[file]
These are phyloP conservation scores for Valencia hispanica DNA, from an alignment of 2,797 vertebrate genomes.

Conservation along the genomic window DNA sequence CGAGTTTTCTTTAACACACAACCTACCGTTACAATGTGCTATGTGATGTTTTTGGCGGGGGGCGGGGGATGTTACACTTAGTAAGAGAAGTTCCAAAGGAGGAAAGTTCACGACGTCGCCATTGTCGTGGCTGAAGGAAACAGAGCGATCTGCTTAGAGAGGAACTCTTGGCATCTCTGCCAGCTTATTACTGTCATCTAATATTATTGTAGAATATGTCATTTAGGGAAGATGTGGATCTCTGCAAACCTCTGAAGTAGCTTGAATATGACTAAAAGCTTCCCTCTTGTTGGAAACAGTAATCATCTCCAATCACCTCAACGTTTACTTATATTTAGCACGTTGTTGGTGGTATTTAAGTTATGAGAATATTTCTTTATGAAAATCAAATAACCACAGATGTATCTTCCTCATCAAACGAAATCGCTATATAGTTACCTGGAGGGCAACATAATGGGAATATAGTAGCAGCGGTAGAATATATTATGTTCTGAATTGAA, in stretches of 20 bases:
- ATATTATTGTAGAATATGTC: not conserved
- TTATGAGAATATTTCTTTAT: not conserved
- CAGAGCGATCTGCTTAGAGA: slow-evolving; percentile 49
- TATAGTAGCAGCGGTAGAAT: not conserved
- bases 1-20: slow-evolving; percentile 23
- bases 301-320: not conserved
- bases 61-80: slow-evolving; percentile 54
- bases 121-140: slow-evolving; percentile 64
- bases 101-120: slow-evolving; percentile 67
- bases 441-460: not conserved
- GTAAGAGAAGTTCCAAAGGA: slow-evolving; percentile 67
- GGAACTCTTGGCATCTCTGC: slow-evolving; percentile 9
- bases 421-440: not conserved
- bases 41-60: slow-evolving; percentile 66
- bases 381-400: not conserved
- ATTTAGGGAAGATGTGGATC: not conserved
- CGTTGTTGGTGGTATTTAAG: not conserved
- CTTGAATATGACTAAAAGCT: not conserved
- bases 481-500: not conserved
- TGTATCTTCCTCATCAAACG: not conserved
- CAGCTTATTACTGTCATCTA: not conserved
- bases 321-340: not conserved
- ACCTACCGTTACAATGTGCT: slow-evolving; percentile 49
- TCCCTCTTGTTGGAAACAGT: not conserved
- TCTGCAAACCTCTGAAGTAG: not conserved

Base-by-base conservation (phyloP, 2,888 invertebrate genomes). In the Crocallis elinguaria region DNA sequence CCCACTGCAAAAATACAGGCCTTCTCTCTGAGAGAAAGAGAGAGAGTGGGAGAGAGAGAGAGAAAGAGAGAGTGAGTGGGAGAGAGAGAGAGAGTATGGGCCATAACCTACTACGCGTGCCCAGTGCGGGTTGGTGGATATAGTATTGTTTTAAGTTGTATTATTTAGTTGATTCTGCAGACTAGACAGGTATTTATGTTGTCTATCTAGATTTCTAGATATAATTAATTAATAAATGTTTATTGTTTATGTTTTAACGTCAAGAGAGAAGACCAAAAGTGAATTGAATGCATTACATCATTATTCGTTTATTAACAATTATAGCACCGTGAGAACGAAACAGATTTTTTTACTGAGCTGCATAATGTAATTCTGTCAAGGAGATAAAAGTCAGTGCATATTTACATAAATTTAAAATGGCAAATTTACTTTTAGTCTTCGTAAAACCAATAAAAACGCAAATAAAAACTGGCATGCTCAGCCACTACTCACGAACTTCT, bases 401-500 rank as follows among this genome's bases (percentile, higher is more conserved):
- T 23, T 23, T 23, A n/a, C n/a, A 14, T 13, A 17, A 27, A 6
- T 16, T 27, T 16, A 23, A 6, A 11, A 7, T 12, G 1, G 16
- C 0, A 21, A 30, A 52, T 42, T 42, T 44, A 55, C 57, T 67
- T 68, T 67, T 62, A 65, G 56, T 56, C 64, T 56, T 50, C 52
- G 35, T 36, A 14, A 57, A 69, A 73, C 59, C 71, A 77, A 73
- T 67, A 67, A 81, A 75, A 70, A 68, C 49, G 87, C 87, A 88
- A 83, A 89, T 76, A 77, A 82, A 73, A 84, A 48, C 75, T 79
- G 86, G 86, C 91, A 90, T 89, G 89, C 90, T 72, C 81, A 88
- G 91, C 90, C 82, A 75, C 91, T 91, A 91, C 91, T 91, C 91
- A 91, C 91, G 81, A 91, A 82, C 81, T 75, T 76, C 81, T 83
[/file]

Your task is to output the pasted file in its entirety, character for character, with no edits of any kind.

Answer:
These are phyloP conservation scores for Valencia hispanica DNA, from an alignment of 2,797 vertebrate genomes.

Conservation along the genomic window DNA sequence CGAGTTTTCTTTAACACACAACCTACCGTTACAATGTGCTATGTGATGTTTTTGGCGGGGGGCGGGGGATGTTACACTTAGTAAGAGAAGTTCCAAAGGAGGAAAGTTCACGACGTCGCCATTGTCGTGGCTGAAGGAAACAGAGCGATCTGCTTAGAGAGGAACTCTTGGCATCTCTGCCAGCTTATTACTGTCATCTAATATTATTGTAGAATATGTCATTTAGGGAAGATGTGGATCTCTGCAAACCTCTGAAGTAGCTTGAATATGACTAAAAGCTTCCCTCTTGTTGGAAACAGTAATCATCTCCAATCACCTCAACGTTTACTTATATTTAGCACGTTGTTGGTGGTATTTAAGTTATGAGAATATTTCTTTATGAAAATCAAATAACCACAGATGTATCTTCCTCATCAAACGAAATCGCTATATAGTTACCTGGAGGGCAACATAATGGGAATATAGTAGCAGCGGTAGAATATATTATGTTCTGAATTGAA, in stretches of 20 bases:
- ATATTATTGTAGAATATGTC: not conserved
- TTATGAGAATATTTCTTTAT: not conserved
- CAGAGCGATCTGCTTAGAGA: slow-evolving; percentile 49
- TATAGTAGCAGCGGTAGAAT: not conserved
- bases 1-20: slow-evolving; percentile 23
- bases 301-320: not conserved
- bases 61-80: slow-evolving; percentile 54
- bases 121-140: slow-evolving; percentile 64
- bases 101-120: slow-evolving; percentile 67
- bases 441-460: not conserved
- GTAAGAGAAGTTCCAAAGGA: slow-evolving; percentile 67
- GGAACTCTTGGCATCTCTGC: slow-evolving; percentile 9
- bases 421-440: not conserved
- bases 41-60: slow-evolving; percentile 66
- bases 381-400: not conserved
- ATTTAGGGAAGATGTGGATC: not conserved
- CGTTGTTGGTGGTATTTAAG: not conserved
- CTTGAATATGACTAAAAGCT: not conserved
- bases 481-500: not conserved
- TGTATCTTCCTCATCAAACG: not conserved
- CAGCTTATTACTGTCATCTA: not conserved
- bases 321-340: not conserved
- ACCTACCGTTACAATGTGCT: slow-evolving; percentile 49
- TCCCTCTTGTTGGAAACAGT: not conserved
- TCTGCAAACCTCTGAAGTAG: not conserved

Base-by-base conservation (phyloP, 2,888 invertebrate genomes). In the Crocallis elinguaria region DNA sequence CCCACTGCAAAAATACAGGCCTTCTCTCTGAGAGAAAGAGAGAGAGTGGGAGAGAGAGAGAGAAAGAGAGAGTGAGTGGGAGAGAGAGAGAGAGTATGGGCCATAACCTACTACGCGTGCCCAGTGCGGGTTGGTGGATATAGTATTGTTTTAAGTTGTATTATTTAGTTGATTCTGCAGACTAGACAGGTATTTATGTTGTCTATCTAGATTTCTAGATATAATTAATTAATAAATGTTTATTGTTTATGTTTTAACGTCAAGAGAGAAGACCAAAAGTGAATTGAATGCATTACATCATTATTCGTTTATTAACAATTATAGCACCGTGAGAACGAAACAGATTTTTTTACTGAGCTGCATAATGTAATTCTGTCAAGGAGATAAAAGTCAGTGCATATTTACATAAATTTAAAATGGCAAATTTACTTTTAGTCTTCGTAAAACCAATAAAAACGCAAATAAAAACTGGCATGCTCAGCCACTACTCACGAACTTCT, bases 401-500 rank as follows among this genome's bases (percentile, higher is more conserved):
- T 23, T 23, T 23, A n/a, C n/a, A 14, T 13, A 17, A 27, A 6
- T 16, T 27, T 16, A 23, A 6, A 11, A 7, T 12, G 1, G 16
- C 0, A 21, A 30, A 52, T 42, T 42, T 44, A 55, C 57, T 67
- T 68, T 67, T 62, A 65, G 56, T 56, C 64, T 56, T 50, C 52
- G 35, T 36, A 14, A 57, A 69, A 73, C 59, C 71, A 77, A 73
- T 67, A 67, A 81, A 75, A 70, A 68, C 49, G 87, C 87, A 88
- A 83, A 89, T 76, A 77, A 82, A 73, A 84, A 48, C 75, T 79
- G 86, G 86, C 91, A 90, T 89, G 89, C 90, T 72, C 81, A 88
- G 91, C 90, C 82, A 75, C 91, T 91, A 91, C 91, T 91, C 91
- A 91, C 91, G 81, A 91, A 82, C 81, T 75, T 76, C 81, T 83